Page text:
He finds that there is often a technology push, which is about how to make user adopt CAVs. Any attempts to force people to use the vehicles will fail. So, there is a need to focus on what will motivate users to embrace them, by addressing their needs and their concerns. This includes providing features that add value to the connected and autonomous vehicle experience.

Much of this can only be delivered by the automakers.  Yet there is technology available at the moment that permits cars to receive a signal from traffic lights, and which permits them to decelerate or accelerate as they approach them – depending on whether the lights have changed to red or green. “This saves up to 5% of fuel”, he explains before commenting: “This technology only works if the traffic light has been upgraded to send and receive the signal. This means that local government would need to upgrade the traffic lights – perhaps, for example, for someone with a high-end vehicle.”

Singh illustrates why trust will play a key factor in the adoption of CAVs: “With my Tesla I can figure out when I trust the vehicle. Do I have auto-lane changing or not, or do I want to be in control of that action? There is also a need to avoid adding too much flexibility to users. Every time I take over the vehicle, Tesla can see that I have interfered. For certain actions, I’m taking over. So, there is a need for drivers to be able to take full control. For full autonomy I’d advocate the same options, being able to turn off and on certain features.”

He stresses that users you should be able to trust their vehicles 100% when they are in autonomous mode, and so the stimulation of consumer confidence over time is a key factor that needs to be borne in mind from a development perspective.  He therefore advises: “Add flexibility as you grow, and then remove them as users gain more trust in autonomy. At which point I will not need to keep them. With increased adoption I can see how users are interacting with the vehicle, and I may see I no longer need those options.”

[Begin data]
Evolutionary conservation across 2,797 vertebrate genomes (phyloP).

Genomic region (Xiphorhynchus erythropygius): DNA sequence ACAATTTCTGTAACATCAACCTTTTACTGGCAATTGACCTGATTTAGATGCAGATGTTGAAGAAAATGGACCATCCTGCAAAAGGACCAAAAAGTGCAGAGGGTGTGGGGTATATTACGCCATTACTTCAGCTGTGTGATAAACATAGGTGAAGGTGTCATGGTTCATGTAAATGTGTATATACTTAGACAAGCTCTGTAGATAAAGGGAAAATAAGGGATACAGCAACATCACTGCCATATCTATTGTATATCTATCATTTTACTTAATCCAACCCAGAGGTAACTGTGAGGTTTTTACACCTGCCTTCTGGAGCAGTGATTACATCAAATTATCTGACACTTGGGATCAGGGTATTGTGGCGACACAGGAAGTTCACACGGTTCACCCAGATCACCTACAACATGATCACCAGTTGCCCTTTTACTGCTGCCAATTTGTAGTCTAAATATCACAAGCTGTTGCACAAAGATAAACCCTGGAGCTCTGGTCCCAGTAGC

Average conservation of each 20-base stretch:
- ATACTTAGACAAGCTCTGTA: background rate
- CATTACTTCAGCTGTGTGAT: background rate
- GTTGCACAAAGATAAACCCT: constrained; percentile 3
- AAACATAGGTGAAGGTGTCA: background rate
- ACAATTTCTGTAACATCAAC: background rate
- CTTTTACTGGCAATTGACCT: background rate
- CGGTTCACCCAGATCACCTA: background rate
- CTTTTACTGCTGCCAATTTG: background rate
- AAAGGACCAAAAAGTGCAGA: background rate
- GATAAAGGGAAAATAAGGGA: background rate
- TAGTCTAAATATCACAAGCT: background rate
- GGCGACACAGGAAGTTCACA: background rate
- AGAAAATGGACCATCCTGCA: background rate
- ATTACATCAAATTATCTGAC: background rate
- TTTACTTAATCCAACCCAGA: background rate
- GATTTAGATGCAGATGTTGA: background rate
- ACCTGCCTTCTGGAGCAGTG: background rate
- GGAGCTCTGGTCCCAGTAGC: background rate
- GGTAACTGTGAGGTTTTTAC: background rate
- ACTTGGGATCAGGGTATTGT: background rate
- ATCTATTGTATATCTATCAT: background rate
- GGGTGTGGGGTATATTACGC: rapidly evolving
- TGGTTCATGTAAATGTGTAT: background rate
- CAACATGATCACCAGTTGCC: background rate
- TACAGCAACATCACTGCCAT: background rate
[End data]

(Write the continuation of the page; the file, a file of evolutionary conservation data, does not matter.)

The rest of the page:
Collaborative learning

Campion concludes that it is vital for the different consortia around the world to learn from each other because everyone is at the early state of understanding the benefits of connected and autonomous vehicle technologies. “We should understand the risks and opportunities, rather than the competitive advantages of one particular approach over another,” he suggests.

This process begins by agreeing the ground rules, national and internationally to permit companies to collaborate and to compete with each other. To this end, TRL worked with the European Union on the General Safety Regulations for ADAS, automatic braking and lane-keeping. This is because TRL has a keen interest in “understanding how technologies can play nice with other vehicles and the environment around them. Regulation needs to set a minimum set of standards.” With government support, data modeling and live test data, consortia can help to create them, driving the way forward to connect and autonomous vehicle future on our city roads, and may be even in rural areas.